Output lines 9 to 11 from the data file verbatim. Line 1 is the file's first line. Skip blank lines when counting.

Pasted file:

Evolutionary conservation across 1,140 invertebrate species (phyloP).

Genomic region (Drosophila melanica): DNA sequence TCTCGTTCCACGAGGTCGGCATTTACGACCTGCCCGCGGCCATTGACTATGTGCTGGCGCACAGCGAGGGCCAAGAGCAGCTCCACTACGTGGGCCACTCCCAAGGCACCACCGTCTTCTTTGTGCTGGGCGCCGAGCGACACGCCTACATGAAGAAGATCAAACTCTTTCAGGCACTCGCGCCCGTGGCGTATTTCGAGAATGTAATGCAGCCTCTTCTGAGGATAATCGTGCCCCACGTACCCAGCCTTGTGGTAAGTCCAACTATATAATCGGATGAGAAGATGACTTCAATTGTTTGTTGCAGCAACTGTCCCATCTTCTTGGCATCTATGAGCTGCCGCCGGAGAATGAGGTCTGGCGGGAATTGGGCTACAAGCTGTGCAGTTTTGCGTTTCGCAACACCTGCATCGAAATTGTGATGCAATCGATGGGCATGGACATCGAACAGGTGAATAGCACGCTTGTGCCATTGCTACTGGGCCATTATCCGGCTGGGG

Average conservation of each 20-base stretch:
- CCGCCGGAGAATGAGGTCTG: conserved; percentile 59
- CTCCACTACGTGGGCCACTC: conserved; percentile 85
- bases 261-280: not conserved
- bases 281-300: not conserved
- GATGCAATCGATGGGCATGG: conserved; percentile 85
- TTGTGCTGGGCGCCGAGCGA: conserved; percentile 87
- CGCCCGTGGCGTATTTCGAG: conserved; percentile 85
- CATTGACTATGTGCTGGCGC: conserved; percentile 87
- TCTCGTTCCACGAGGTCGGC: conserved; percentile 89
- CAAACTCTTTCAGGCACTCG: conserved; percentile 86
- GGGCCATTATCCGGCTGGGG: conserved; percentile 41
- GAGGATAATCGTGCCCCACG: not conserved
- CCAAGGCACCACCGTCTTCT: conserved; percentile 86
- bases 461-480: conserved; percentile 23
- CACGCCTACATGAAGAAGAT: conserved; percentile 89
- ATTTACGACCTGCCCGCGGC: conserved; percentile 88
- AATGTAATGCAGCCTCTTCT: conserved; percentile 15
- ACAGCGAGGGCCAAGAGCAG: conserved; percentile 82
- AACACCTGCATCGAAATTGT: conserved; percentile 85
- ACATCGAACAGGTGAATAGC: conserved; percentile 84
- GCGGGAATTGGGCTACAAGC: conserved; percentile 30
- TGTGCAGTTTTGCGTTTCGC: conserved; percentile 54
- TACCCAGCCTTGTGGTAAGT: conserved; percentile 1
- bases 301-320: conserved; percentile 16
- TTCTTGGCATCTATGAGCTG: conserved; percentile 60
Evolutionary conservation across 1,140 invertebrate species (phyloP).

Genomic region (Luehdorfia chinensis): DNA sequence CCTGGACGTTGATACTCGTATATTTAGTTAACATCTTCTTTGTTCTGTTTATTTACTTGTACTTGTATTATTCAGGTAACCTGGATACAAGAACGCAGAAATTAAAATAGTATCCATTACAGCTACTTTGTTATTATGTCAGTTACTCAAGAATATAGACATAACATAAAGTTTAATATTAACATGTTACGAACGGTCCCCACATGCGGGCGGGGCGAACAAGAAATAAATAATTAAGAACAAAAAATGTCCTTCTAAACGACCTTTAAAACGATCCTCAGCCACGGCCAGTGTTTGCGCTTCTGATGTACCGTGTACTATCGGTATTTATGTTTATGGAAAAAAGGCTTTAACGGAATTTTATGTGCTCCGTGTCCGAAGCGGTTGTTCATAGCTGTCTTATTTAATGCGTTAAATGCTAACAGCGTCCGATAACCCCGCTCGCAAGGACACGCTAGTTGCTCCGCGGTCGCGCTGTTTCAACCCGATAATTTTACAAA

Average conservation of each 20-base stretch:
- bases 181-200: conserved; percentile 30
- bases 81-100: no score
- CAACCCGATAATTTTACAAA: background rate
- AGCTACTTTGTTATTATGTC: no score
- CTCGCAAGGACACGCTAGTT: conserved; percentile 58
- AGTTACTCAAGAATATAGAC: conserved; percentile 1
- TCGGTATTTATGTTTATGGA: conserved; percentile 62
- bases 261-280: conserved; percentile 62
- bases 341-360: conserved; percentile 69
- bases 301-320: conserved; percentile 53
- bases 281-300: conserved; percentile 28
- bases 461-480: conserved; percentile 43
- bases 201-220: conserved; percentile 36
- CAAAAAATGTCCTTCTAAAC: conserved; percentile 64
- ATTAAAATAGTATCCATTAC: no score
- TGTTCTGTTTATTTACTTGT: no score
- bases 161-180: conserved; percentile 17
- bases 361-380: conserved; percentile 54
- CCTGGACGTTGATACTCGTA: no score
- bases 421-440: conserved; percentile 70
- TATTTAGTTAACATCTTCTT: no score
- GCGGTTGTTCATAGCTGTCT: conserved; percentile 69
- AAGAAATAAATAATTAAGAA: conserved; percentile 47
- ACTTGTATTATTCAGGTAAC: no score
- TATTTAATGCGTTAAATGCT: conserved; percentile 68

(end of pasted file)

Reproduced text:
- TTGTGCTGGGCGCCGAGCGA: conserved; percentile 87
- CGCCCGTGGCGTATTTCGAG: conserved; percentile 85
- CATTGACTATGTGCTGGCGC: conserved; percentile 87